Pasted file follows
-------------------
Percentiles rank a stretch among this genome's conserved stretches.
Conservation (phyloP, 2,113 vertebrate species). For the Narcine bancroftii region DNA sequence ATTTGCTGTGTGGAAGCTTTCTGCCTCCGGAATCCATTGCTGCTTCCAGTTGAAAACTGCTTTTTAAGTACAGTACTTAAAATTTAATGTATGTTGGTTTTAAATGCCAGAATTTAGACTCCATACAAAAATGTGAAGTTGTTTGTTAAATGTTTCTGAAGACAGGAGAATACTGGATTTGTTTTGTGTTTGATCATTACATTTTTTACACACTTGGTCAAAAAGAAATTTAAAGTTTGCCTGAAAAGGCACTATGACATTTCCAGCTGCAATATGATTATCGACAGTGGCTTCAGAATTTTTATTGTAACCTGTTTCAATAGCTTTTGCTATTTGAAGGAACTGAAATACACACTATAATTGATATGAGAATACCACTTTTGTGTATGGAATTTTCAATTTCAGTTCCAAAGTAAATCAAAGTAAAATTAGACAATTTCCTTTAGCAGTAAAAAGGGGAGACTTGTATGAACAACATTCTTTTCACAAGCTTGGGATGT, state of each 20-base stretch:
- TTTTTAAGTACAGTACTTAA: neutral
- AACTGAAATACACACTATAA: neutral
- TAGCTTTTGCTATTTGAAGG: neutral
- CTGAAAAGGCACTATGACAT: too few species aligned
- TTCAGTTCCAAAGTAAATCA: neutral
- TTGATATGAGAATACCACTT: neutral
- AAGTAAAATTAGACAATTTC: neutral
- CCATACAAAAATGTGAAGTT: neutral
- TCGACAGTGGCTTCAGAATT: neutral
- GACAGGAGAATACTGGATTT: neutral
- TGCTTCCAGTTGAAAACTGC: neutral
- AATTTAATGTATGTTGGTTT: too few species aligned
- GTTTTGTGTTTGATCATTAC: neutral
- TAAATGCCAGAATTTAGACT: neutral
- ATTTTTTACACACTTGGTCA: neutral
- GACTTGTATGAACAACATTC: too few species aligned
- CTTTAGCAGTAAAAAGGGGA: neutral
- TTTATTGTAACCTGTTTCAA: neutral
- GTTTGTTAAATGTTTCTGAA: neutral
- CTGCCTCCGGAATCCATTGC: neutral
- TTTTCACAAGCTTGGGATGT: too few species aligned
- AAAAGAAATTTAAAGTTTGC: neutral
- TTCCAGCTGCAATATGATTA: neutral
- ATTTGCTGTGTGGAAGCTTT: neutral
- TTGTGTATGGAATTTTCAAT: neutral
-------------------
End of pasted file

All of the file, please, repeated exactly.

Percentiles rank a stretch among this genome's conserved stretches.
Conservation (phyloP, 2,113 vertebrate species). For the Narcine bancroftii region DNA sequence ATTTGCTGTGTGGAAGCTTTCTGCCTCCGGAATCCATTGCTGCTTCCAGTTGAAAACTGCTTTTTAAGTACAGTACTTAAAATTTAATGTATGTTGGTTTTAAATGCCAGAATTTAGACTCCATACAAAAATGTGAAGTTGTTTGTTAAATGTTTCTGAAGACAGGAGAATACTGGATTTGTTTTGTGTTTGATCATTACATTTTTTACACACTTGGTCAAAAAGAAATTTAAAGTTTGCCTGAAAAGGCACTATGACATTTCCAGCTGCAATATGATTATCGACAGTGGCTTCAGAATTTTTATTGTAACCTGTTTCAATAGCTTTTGCTATTTGAAGGAACTGAAATACACACTATAATTGATATGAGAATACCACTTTTGTGTATGGAATTTTCAATTTCAGTTCCAAAGTAAATCAAAGTAAAATTAGACAATTTCCTTTAGCAGTAAAAAGGGGAGACTTGTATGAACAACATTCTTTTCACAAGCTTGGGATGT, state of each 20-base stretch:
- TTTTTAAGTACAGTACTTAA: neutral
- AACTGAAATACACACTATAA: neutral
- TAGCTTTTGCTATTTGAAGG: neutral
- CTGAAAAGGCACTATGACAT: too few species aligned
- TTCAGTTCCAAAGTAAATCA: neutral
- TTGATATGAGAATACCACTT: neutral
- AAGTAAAATTAGACAATTTC: neutral
- CCATACAAAAATGTGAAGTT: neutral
- TCGACAGTGGCTTCAGAATT: neutral
- GACAGGAGAATACTGGATTT: neutral
- TGCTTCCAGTTGAAAACTGC: neutral
- AATTTAATGTATGTTGGTTT: too few species aligned
- GTTTTGTGTTTGATCATTAC: neutral
- TAAATGCCAGAATTTAGACT: neutral
- ATTTTTTACACACTTGGTCA: neutral
- GACTTGTATGAACAACATTC: too few species aligned
- CTTTAGCAGTAAAAAGGGGA: neutral
- TTTATTGTAACCTGTTTCAA: neutral
- GTTTGTTAAATGTTTCTGAA: neutral
- CTGCCTCCGGAATCCATTGC: neutral
- TTTTCACAAGCTTGGGATGT: too few species aligned
- AAAAGAAATTTAAAGTTTGC: neutral
- TTCCAGCTGCAATATGATTA: neutral
- ATTTGCTGTGTGGAAGCTTT: neutral
- TTGTGTATGGAATTTTCAAT: neutral